We all love to get out and ride our bikes. But as anyone who lives in Minnesota can tell you, those nature trails can take a lot of you. Thankfully, e-bikes are here to let your desire for adventure flourish, without putting excess strain on your body.
With it predicted that in the UK alone as many as 1.5 million e-bikes will be sold by the year 2050, it’s perhaps no surprise that people all across the world are turning to these electrically-powered appliances. Let’s take a closer look at why someone in The Gopher State might want to invest in one.
- Less strain on the body
Kicking off with an obvious one – an e-bike will take a lot of the work away from your joints and muscles. While you’ll still need to do a little bit of pedaling yourself, research has shown that an e-bike can amplify your total maximum output by up to five times your normal rate.
In layman’s terms, that means if you’re able to ride 5km before needing to stop on a normal bike, you should be able to travel as many as 25km using an electronic one. This helps you widen your horizons, and provides the opportunity to discover more areas of immense natural beauty.
- Easier to ride uphill
Nobody who rides a bike likes hills. And if anyone tells you otherwise, they’re lying. The motor of an e-bike makes it considerably simpler to power yourself up hills of any incline, with most of the work being done by your trusty steed.
It should again be noted that this doesn’t mean you won’t have to do any work at all. Riding up any slope is still going to require the pumping of your calves and thighs, and is likely to result in a little bit of lactic acid build-up. Theoretically, this will just be less than what you’re used to.
- E-bikes are tax-efficient and well regulated
Riders of e-bikes will benefit from healthy tax deductions. Those deductions are 100%. That’s right – there’s no tax whatsoever for anyone looking to buy one. What’s more, in August of 2021, Minnesota became one of 36 States to introduce bonafide legislation on the use of electric bikes.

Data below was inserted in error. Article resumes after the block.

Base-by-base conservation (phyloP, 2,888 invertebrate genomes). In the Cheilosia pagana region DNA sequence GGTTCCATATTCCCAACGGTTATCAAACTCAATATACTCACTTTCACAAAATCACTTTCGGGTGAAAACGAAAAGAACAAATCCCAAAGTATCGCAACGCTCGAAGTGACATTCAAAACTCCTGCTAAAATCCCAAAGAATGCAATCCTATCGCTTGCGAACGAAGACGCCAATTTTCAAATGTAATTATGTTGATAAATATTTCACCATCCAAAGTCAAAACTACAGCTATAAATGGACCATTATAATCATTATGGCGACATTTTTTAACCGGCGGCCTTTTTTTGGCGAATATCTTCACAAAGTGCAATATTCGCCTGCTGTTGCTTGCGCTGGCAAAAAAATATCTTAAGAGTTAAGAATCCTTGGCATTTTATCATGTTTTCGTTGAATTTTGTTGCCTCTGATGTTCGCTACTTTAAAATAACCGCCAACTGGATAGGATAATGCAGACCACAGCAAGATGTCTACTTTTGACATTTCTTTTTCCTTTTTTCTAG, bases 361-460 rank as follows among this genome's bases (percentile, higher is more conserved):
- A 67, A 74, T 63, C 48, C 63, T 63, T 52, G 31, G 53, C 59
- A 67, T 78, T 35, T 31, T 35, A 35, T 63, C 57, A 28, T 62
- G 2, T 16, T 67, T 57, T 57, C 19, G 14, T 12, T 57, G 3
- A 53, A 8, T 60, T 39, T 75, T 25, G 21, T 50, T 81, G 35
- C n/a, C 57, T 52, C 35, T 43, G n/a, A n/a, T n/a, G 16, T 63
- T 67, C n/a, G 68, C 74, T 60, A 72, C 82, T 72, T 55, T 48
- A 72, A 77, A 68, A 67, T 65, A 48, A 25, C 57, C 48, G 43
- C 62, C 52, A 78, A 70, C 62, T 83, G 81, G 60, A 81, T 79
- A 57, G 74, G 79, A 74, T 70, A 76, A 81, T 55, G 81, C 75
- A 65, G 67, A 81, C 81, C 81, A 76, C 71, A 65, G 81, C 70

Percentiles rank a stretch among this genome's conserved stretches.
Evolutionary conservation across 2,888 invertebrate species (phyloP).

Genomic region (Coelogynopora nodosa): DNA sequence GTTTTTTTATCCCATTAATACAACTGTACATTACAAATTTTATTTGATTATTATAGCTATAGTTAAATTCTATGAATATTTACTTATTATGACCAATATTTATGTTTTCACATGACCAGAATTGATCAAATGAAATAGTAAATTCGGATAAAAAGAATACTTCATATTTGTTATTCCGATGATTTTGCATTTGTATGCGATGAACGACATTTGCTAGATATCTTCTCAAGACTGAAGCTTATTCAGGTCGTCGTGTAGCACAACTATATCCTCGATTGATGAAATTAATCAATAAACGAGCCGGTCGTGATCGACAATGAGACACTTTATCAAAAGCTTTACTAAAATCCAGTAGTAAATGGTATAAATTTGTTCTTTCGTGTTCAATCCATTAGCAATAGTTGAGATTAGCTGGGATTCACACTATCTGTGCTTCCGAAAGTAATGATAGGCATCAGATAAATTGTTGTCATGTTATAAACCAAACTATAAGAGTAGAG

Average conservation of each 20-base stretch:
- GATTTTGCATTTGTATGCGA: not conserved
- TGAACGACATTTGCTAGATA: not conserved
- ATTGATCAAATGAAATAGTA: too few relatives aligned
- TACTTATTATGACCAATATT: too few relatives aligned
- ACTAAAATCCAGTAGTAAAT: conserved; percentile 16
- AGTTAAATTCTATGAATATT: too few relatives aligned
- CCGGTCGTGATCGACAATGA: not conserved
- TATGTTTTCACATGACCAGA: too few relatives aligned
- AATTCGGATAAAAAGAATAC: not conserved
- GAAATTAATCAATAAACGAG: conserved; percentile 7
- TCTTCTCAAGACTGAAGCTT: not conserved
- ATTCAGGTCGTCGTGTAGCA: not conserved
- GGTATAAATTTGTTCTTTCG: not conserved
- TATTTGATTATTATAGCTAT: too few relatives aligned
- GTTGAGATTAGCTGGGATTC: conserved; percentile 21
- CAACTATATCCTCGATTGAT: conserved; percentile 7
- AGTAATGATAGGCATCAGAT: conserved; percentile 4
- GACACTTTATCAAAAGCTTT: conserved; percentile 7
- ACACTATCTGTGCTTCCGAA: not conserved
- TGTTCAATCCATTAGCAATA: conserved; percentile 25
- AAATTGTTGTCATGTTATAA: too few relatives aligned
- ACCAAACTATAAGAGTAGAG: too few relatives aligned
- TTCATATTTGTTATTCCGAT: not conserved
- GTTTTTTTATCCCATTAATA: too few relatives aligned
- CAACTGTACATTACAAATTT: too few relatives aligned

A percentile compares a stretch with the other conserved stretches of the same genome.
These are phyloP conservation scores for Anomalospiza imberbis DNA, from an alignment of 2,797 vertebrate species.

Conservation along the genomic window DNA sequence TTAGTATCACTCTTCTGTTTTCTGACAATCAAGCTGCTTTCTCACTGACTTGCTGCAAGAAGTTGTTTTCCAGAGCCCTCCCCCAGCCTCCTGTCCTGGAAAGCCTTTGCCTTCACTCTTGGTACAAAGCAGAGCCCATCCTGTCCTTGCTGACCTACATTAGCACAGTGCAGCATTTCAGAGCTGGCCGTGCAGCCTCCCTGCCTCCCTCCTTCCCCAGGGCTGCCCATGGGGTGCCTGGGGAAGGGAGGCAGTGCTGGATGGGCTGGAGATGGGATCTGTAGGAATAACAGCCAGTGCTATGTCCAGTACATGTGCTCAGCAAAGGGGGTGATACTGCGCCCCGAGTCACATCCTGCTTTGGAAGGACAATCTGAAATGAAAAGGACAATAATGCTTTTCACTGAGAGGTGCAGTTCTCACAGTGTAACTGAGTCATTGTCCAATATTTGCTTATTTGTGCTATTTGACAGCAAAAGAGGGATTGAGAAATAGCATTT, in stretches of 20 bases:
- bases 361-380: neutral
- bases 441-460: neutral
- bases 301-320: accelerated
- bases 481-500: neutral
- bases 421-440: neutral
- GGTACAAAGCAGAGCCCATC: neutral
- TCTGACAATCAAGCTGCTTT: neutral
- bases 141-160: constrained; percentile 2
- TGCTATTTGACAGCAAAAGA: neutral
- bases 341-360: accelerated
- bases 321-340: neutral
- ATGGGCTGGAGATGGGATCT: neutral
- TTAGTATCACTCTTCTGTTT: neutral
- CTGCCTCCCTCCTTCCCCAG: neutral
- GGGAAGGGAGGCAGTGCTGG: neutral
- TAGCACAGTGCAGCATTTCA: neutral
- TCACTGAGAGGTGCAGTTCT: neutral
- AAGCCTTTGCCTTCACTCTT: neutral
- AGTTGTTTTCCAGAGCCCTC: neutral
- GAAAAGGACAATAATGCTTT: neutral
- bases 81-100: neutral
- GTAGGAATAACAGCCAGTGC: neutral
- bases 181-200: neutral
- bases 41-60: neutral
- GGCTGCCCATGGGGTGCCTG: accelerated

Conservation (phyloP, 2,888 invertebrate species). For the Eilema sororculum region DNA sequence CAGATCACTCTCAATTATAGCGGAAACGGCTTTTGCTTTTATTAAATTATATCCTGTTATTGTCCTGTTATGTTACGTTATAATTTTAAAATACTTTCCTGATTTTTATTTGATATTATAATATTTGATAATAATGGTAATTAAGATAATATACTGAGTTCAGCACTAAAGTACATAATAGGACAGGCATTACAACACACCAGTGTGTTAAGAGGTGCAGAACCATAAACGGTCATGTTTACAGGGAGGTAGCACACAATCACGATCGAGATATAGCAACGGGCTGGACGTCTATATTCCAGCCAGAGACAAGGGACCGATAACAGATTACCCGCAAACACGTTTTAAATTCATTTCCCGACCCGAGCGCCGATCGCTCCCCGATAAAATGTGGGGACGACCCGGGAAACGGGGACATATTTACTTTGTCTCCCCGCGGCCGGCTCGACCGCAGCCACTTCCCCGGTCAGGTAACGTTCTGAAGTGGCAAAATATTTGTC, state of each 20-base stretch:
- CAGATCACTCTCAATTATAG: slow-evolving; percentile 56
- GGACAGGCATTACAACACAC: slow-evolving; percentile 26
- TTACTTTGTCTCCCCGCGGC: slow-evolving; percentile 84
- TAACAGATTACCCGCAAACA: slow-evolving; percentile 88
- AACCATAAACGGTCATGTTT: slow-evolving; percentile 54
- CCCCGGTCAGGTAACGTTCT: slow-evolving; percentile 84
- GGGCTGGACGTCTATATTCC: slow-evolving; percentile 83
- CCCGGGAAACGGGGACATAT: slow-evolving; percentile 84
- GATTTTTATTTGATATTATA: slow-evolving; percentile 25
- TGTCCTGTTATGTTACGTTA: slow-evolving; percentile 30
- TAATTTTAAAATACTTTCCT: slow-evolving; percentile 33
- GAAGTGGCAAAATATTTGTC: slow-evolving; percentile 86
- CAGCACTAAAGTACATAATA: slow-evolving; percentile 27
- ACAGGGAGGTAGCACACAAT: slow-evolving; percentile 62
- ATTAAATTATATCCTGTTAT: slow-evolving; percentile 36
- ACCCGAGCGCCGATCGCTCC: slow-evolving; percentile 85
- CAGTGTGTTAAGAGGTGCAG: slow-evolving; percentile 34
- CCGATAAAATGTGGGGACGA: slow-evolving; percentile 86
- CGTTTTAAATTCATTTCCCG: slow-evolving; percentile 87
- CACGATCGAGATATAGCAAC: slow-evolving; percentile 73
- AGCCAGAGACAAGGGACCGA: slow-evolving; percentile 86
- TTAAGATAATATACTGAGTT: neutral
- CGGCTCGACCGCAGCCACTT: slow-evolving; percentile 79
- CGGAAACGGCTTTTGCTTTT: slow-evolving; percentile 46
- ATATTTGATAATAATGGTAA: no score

Part of this new set of laws was the introduction of a three-tier system, which laid out how different types of bikes could be categorized:
- Class 1 – A bike that goes up to 20mp, which provides assistance to manual pedals
- Class 2 – A bike without pedal assist, but a throttle that goes up to 20mph
- Class 3 – A bike with a model that provides pedal assist, that goes up to 28mph
Make sure to work out what class your bike falls into. This will have an impact on how much it costs, as well as where you’ll be able to ride it.
Inspired to try an e-bike for yourself? Just remember to always have somewhere safe to store it, and to regularly service and maintain the electric engine. Also, be sure to check out any of the following Minnesota routes in the future:
- Cuyuna Lakes Big Tour – Crosby | 20.8 miles
- Minnesota River Bottoms – St. Paul | 11.9 miles
- CJ Ramstead Trail – Tofte | 42.3 miles
- Big Aspen Trails – Virginia | 21 miles
Hubert Day is a Freelance researcher and content creator. He is an advocate for climate change and environmentally friendly transportation. He participates in numerous conferences and events on corporate marketing, SMEs, moral standards, and sustainable tourism in addition to his projects.